10 Jul 2009

REVIEW: Tales of Monkey Island: Launch of the Screaming Narwhal

As Telltale Games unleash their second brave revival of a cult LucasArts franchise it's hard not to imagine them ducking for cover behind their desks in anticipation of the uber-fan backlash. If the reception of the new Sam and Max games was anything to go by though, they should be fine. Take the bull by the horns I say, and so they have.

Saying that Monkey Island has a history is something of an understatement, but the ease at which this first episode, Launch of the Screaming Narwhal slips us back into the familiar world of Threepwood and co. is commendable. The instant insertion into a battle with Le Chuck minutes before the credits roll and the familiar sounds of the MI series kick in are stirring to say the least. It's like being held in the arms of your estranged wife years after she ran away to be with that Wookie-faced lover of hers. It doesn't even matter that she's only returned to you because she bled him dry, she's back you fool!

It's not all sweetness and light though. Consistent with Telltale's past projects, the humour in the game can range from well-timed slapsticked to dialogue that just seems as if the writers were trying that little bit too hard to draw a chuckle. There are some great moments though, led by a new addition to Threepwood's physique, and if it's not all laugh-out-loud hilarity it is at least a well-constructed tribute to those games of old.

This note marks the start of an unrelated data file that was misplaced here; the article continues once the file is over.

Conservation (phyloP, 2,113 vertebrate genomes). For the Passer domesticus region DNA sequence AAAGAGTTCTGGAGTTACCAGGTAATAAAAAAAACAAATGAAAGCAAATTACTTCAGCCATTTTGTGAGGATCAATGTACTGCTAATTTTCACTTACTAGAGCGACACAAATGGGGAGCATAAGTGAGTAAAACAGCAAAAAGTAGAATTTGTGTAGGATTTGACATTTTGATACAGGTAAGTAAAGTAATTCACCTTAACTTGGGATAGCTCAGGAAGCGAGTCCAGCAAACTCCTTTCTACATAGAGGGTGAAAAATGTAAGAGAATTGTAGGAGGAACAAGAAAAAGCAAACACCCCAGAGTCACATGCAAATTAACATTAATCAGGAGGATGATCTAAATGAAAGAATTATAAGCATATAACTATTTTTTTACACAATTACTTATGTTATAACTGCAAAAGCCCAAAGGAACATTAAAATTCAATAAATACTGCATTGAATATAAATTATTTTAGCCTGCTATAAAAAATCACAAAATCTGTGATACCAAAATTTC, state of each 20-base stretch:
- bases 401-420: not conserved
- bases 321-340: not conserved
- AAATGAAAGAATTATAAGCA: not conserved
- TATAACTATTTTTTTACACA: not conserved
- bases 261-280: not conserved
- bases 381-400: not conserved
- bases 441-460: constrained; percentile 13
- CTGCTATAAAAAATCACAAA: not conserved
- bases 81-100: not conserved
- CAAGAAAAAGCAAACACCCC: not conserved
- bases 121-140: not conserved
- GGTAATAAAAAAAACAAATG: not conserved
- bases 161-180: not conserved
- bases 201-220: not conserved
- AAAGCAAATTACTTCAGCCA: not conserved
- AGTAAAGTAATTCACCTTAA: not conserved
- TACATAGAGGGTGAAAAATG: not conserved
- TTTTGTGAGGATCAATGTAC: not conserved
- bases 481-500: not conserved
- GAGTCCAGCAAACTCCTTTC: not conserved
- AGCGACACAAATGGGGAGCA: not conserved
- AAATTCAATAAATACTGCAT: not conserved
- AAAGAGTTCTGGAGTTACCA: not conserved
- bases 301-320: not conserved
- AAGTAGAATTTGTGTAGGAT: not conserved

The puzzles in adventure games are naturally what keep things ticking along and here they're generally well employed. If I were to nit-pick then I'd say that the game does at times tend to scream 'I'M A PUZZLE!' at you when you were already doing perfectly well coming to your own conclusions regarding the dog, the blowtorch and the chocolate eclair. Despite these mild cases of patronisation though the puzzles are nicely thought out, often leading to that ultimate pay-off of striking a solid gold solution with an exuberant 'Ohhhhh... yeah!'.

The game looks crisp and colourful as well, realising the vivid cartoon tones of the series for the first time in full 3D. Wandering about the locales, conversing with characters and inspecting curious objects is half the fun and seeking out little interactions placed amongst such well laid scenes is always a joy. Telltale still haven't made the leap to truly reinventing the genre, but it does mean that the game is accessible to adventure pros and newcomers alike. The former, however, are more likely to be disgruntled with the lack of progression with the format.